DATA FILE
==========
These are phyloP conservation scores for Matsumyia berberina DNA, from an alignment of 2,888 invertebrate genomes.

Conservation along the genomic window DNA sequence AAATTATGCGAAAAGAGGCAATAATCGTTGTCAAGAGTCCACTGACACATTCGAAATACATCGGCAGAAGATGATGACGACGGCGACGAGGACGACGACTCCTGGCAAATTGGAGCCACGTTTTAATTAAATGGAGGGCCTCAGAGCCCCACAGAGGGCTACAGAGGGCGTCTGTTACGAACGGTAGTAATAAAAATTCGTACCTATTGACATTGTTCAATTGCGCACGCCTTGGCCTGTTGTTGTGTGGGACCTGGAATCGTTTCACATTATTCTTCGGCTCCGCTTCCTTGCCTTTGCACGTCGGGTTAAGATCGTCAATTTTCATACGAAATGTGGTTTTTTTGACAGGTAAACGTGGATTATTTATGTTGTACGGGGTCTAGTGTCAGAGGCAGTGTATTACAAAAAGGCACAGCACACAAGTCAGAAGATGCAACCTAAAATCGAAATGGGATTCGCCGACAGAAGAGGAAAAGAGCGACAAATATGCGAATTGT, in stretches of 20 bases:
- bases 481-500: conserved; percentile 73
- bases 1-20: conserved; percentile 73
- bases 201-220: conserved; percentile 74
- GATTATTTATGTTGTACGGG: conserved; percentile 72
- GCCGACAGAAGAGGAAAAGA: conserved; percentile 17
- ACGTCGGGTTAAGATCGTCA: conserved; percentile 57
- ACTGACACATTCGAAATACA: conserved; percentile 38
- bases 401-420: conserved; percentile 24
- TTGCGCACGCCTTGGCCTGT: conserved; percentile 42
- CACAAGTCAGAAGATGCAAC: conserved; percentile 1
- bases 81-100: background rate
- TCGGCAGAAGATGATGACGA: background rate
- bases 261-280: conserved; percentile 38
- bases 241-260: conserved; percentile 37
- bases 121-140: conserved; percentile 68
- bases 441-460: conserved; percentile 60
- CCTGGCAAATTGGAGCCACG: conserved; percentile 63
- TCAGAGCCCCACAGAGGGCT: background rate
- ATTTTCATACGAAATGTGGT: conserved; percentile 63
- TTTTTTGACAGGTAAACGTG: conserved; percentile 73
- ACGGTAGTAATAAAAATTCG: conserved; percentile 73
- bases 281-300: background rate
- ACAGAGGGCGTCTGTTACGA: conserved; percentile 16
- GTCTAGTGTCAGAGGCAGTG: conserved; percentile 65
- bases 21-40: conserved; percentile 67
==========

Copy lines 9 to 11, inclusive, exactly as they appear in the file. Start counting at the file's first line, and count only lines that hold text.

- ACTGACACATTCGAAATACA: conserved; percentile 38
- bases 401-420: conserved; percentile 24
- TTGCGCACGCCTTGGCCTGT: conserved; percentile 42